And get yourself a copy of Truth Teller. At $2.99, it's a small investment to make to discover a fantastic author. Get it here for Kindle: http://www.amazon.com/Truth-Teller-ebook/dp/B006TI8JLY.

Want me to talk about your book? Let's talk!

Monday, February 13, 2012

To Be Read or Not To Be

That is the question.

Do authors really care about making money? It would be nice, right? I would love to get a $750,000 advance, buy my dream house, make millions off movie deals, and settle nicely into a comfortable writing schedule with no pressure.

But that's not what motivates me, and I bet it's not what motivates you, either.

What motivates us is being read.

We are motivated by that pivotal moment when the reader gasps aloud with our character, when our character's feelings become so real that the reader cries along with them, or fears for them, or is moved by them. We are motivated by readers who think about our book and our characters long after the book is over, who dream about our characters, who beg us to write more because they refuse to believe that these characters could be OVER, that they are nothing more than figments of imagination who only existed for a few pages.

I would love to have career as an author. Right now it's a hobby. And an expensive one, at that. But I'm thrilled that in the past few days, thousands of people have downloaded my book. Thousands of people are reading my book. And I hope they are falling in love with my characters. I hope they are feeling just a bit of the emotional connection I felt while I wrote the book.

If you haven't snagged it, Perilous is still free. For now.

http://www.amazon.com/Perilous-YA-Suspense-ebook/dp/B0045JLQCI

Friday, February 10, 2012

Can I make it?

Today is day #2 as a free ebook for Perilous.

And thanks to all of you who are helping me spread the word, I am now ranked #42. While of course I hoped to have thousands of people downloading (and reading!) my book, I hardly new what to expect.

I actually saw a woman on Facebook mention that she downloaded my book. Three hours later, she said she loved it. I was like, "What?? You read it in three hours?" But besides that, I felt like, "Really??? You read it and loved it?"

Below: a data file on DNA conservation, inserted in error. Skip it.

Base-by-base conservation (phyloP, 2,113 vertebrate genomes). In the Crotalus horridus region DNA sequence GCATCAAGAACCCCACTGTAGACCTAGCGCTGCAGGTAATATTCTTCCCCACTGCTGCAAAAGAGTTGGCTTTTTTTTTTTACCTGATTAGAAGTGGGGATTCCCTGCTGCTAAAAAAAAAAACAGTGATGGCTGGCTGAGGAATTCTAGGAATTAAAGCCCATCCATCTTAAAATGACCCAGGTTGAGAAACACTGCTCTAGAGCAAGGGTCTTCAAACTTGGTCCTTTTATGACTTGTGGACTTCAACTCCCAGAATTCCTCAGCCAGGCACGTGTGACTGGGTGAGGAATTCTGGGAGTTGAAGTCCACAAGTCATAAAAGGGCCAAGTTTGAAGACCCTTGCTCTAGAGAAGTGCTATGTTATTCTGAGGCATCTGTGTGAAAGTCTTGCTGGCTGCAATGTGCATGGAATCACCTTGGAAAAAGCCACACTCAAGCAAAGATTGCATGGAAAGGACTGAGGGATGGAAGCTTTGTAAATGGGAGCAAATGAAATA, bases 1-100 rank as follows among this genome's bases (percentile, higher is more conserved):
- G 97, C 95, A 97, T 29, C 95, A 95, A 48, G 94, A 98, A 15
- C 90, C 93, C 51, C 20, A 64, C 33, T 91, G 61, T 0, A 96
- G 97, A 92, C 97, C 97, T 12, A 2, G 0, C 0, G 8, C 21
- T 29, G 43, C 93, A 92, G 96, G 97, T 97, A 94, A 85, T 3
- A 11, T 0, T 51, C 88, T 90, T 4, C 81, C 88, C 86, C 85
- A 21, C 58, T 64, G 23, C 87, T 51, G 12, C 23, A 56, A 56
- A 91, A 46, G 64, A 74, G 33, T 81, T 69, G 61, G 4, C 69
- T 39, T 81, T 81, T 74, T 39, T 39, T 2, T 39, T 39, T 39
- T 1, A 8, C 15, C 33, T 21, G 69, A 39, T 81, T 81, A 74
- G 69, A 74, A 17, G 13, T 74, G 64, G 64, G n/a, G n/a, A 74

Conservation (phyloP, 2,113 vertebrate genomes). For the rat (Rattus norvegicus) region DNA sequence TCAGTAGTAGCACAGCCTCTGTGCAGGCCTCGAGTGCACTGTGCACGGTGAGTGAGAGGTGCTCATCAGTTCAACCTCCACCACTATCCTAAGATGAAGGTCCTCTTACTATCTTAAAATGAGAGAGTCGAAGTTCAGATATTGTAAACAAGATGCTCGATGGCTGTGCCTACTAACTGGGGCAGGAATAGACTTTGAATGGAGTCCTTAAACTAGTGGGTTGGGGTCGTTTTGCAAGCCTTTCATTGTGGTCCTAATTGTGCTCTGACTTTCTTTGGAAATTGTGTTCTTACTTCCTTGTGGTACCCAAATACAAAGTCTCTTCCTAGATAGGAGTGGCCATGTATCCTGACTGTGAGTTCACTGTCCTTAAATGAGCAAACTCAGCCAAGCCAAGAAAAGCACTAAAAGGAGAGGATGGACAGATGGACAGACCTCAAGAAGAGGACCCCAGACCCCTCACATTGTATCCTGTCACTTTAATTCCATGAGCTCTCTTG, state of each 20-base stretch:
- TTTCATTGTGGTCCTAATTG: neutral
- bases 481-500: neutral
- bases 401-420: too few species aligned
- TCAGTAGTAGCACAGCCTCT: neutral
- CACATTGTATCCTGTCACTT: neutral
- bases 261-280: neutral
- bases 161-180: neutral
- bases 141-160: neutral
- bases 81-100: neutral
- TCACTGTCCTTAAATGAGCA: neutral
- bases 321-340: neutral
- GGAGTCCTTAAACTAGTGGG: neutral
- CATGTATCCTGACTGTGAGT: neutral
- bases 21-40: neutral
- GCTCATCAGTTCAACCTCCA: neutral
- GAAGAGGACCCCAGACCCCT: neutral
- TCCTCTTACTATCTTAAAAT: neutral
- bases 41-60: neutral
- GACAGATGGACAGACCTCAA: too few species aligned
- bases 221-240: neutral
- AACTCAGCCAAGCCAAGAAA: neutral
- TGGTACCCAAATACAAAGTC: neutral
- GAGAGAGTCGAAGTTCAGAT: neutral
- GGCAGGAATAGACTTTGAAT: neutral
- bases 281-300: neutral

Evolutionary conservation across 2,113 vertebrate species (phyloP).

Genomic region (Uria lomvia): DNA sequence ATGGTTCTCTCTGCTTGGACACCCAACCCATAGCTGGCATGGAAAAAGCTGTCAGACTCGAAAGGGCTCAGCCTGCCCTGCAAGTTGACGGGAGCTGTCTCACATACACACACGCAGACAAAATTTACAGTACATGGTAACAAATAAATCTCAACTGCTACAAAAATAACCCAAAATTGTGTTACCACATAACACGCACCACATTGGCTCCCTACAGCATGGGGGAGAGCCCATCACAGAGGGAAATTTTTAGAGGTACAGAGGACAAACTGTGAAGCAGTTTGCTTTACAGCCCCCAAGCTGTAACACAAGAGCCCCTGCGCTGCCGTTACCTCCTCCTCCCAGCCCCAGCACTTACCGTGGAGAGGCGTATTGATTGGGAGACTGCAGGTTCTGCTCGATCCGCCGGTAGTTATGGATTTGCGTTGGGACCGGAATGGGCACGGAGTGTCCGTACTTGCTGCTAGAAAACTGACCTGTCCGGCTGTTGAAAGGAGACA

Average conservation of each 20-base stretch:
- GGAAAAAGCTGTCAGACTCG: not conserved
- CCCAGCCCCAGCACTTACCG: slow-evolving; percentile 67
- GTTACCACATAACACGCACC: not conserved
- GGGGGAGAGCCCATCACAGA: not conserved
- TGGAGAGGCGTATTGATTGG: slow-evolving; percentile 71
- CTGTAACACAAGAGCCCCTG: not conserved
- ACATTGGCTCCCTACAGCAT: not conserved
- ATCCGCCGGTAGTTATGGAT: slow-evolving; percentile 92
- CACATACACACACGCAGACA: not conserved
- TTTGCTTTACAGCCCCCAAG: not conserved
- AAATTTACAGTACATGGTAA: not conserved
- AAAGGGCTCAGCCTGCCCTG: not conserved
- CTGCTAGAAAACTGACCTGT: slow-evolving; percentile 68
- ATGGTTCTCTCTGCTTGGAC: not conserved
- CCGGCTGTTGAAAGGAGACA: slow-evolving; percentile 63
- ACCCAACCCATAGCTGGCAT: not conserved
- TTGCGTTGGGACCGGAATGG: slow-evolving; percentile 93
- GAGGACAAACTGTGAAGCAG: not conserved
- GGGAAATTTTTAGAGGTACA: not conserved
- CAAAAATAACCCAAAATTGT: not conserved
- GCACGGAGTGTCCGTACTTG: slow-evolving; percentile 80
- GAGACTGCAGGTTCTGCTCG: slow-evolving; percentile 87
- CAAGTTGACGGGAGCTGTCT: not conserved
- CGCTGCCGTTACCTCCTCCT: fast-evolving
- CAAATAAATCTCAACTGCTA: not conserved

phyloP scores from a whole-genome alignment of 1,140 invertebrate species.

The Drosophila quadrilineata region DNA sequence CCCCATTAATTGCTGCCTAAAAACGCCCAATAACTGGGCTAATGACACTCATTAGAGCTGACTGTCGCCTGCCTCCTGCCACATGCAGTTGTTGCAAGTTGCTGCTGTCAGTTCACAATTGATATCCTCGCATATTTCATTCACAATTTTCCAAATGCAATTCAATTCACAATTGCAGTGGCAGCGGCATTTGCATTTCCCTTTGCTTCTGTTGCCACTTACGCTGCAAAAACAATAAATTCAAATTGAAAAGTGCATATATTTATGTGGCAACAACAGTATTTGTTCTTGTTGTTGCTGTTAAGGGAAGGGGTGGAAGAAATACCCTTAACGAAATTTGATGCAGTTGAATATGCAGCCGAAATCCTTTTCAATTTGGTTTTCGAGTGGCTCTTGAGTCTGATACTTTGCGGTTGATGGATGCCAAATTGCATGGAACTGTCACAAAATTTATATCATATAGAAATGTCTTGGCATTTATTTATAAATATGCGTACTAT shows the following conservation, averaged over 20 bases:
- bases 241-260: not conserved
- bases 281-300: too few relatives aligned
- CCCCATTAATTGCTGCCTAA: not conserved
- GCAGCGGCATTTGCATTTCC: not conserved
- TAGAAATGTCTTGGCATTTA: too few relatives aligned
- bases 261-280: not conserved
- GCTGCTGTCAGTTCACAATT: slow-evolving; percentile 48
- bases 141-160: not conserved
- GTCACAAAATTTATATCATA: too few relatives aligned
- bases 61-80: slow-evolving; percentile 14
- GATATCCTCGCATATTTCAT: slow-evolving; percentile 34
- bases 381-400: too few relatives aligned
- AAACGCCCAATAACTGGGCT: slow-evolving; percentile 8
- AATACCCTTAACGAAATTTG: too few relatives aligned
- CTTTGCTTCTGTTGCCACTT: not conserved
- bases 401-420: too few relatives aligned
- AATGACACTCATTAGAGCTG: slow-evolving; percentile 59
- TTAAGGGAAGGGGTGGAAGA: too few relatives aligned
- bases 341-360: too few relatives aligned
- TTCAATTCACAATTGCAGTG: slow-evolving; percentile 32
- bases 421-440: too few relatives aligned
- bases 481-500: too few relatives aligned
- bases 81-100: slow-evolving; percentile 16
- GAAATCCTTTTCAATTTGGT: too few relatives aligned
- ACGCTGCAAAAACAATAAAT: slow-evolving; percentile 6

My hopes are up.

I'm raising the bar. Now I want to get into the top 20 so I'll be on the first page on Amazon.com. Can I do it? Can Perilous make it that high? It's #1 in children's fiction right now, which is totally amazing. AMAZING. This is what we always want, as authors. To see copies of our books moving, flying off the shelves.

I'm inspired and excited. But I can't do this on my own. Whatever you're doing is working. PLEASE KEEP DOING IT!

Thanks you for helping me feel successful!

Thursday, February 9, 2012

It's Free!!

Can free be overrated?
Image from http://www.fundchat.org/2011/07/12/the-cost-of-free/

I love free things. I'll give something a shot if it's free that I wouldn't if it weren't.

But what about books? The Kindle world is weighed down with FREE. Does free make you think it's inferior quality?

Not me. I think FREE is a great way to get the attention of someone not willing to take a chance on you, even if your unknown book by unknown you is only $2.99. FREE means zero investment. If they don't like it, nothing lost.

Which is why I'm excited to announce that for the next FIVE DAYS, Perilous is FREE.

If you haven't snagged your copy, do so now!

And please help me spread the word! Click on the facebook and twitter links beneath this post to tell all your friends about this FREE book!

Tuesday, February 7, 2012

The Kindle Boards: Not for me

So, I've spent about a month trying to be a part of the Kindle Board community. My conclusion: For me, it's not a good use of my time. Here are my reasons:

1) You can't talk about your books in the reading forums. So all the owners of Kindles asking for book recommendations, you can't recommend your book. Okay, that's kind of expected. But if someone asks a question about the appeal of self-publishing, you can't chime in about your experience. If someone asks why anyone would write about aliens, you can't share your opinion of why you would/want to/did. You are not supposed to let on that you're a writer at all.

So where can you talk about your book and you as a writer? In the writing forums.

Which leads to number 2:
2) The writing forums are full of authors trying to sell their books to authors. I have yet to see a single post from a reader in there.

But still, many of the authors are quite supportive. Of self-publishing. They encourage each other, they respond, they spread the word. They feel a sense of unity, of pride in bucking the trend of traditional publishing.

I'm not self-published.

And so, 3) If you are not what they consider "indie published" (never mind that Indie actually refers to independent presses, not self-publishing), they don't consider you a part of their group. No matter what I post about, how I try to contribute, my posts aren't responded to. Perhaps many of them feel that they've been snubbed by traditional publishing, and therefore this is their opportunity to tell traditional publishing where to go.